Walmart has reeled in yet another e-Commerce brand as part of its recent buying spree: ModCloth. Jet.com — the first of Walmart’s recent major e-Commerce acquisitions — will acquire ModCloth for an undisclosed sum.
Although the acquisition has not been confirmed by either Walmart or ModCloth, the brands will publicly announce the move on March 17, according to an initial report from Jezebel.
Although ModCloth had raised $80 million in funding, the brand has struggled to operate profitably and has been unsuccessful in recent attempts to raise additional funding. The retailer has 350 employees in San Francisco, Los Angeles, and Pittsburgh, but in the past two and a half years the company has gone through six rounds of layoffs.
With the backing of a company like Jet.com — and by extension, Walmart — ModCloth can operate without the financial struggles of the past, and with the resources to now compete on a larger scale. Since Walmart has increased e-Commerce sales 29% in Q4 and improved online sales 21% in Q3,
ModCloth may be joining the retail giant at the right time.
“If they do it right, it helps ModCloth broaden its consumer base,” said Gabe Winslow, EVP of Media at digital and CRM agency Ansira in an interview with Retail TouchPoints. “I would be fairly certain that if you did a scrub of the two companies’ customer databases you probably won’t find a whole lot of overlap. Whether that works or not will depend on how much Walmart allows ModCloth to retain its culture and personality. The question is going to be whether ModCloth can still operate as it is, or is Walmart going to try and take the brand and pull it under their label.”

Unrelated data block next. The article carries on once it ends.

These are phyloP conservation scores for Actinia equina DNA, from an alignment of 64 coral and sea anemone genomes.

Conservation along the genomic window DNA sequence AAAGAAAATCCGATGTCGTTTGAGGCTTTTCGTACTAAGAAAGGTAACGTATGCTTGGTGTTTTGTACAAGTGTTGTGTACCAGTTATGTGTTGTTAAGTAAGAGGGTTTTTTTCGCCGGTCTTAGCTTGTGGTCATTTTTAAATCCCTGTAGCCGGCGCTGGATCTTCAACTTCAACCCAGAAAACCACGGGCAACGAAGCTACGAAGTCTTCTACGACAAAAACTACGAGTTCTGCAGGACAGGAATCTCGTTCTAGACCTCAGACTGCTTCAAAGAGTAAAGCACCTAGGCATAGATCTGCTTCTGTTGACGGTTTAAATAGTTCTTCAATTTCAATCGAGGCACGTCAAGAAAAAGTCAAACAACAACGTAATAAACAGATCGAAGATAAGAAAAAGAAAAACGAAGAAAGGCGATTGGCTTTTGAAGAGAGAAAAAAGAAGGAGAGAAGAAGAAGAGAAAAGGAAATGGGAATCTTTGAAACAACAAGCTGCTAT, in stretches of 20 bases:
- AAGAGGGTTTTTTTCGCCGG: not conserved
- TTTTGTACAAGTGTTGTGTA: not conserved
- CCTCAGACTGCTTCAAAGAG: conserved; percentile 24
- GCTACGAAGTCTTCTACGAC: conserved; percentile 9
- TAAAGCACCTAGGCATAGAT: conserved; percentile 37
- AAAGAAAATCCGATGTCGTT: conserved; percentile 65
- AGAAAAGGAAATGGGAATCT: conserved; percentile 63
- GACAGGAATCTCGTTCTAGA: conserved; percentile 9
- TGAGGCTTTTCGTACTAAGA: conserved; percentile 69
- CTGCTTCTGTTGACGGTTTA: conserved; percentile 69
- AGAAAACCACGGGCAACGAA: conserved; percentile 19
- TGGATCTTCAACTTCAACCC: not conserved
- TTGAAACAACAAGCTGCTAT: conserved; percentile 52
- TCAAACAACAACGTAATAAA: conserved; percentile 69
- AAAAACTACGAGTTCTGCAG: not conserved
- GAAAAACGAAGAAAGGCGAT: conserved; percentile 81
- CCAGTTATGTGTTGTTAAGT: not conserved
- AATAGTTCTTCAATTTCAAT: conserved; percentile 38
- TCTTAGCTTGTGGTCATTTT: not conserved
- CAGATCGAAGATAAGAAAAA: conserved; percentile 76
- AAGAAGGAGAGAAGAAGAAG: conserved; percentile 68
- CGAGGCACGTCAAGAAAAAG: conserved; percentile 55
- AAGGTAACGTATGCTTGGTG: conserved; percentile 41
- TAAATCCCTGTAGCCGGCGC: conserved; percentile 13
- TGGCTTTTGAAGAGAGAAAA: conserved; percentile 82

Will E-Commerce Consolidation Continue?
The ModCloth acquisition provides further evidence that the e-Commerce space will continue to consolidate, according to Stephan Schambach, Founder and CEO of mobile commerce platform provider NewStore. He noted that as growth becomes more challenging, consolidation will likely continue with midmarket players generating between $100 million and $1 billion in annual revenue.
“For retailers, it’s becoming more challenging to be profitable independently outside of Amazon and Walmart specifically, which have immense buying power and logistical prowess,” Schambach said in commentary provided to Retail TouchPoints. “Their ability to run these processes efficiently at scale is attractive for smaller companies who might be struggling to run operations profitably. Additionally, giants like Amazon and Walmart, who are building new-age conglomerates around their brand portfolios, are able to centralize a lot of the back-end operations and help younger brands and retailers focus on what they are best at, which is often on the design and branding aspects of the business. These acquisitions work best when the acquired company is left to focus on their secret sauce, and the acquirer takes care of the nuts and bolts of the business.”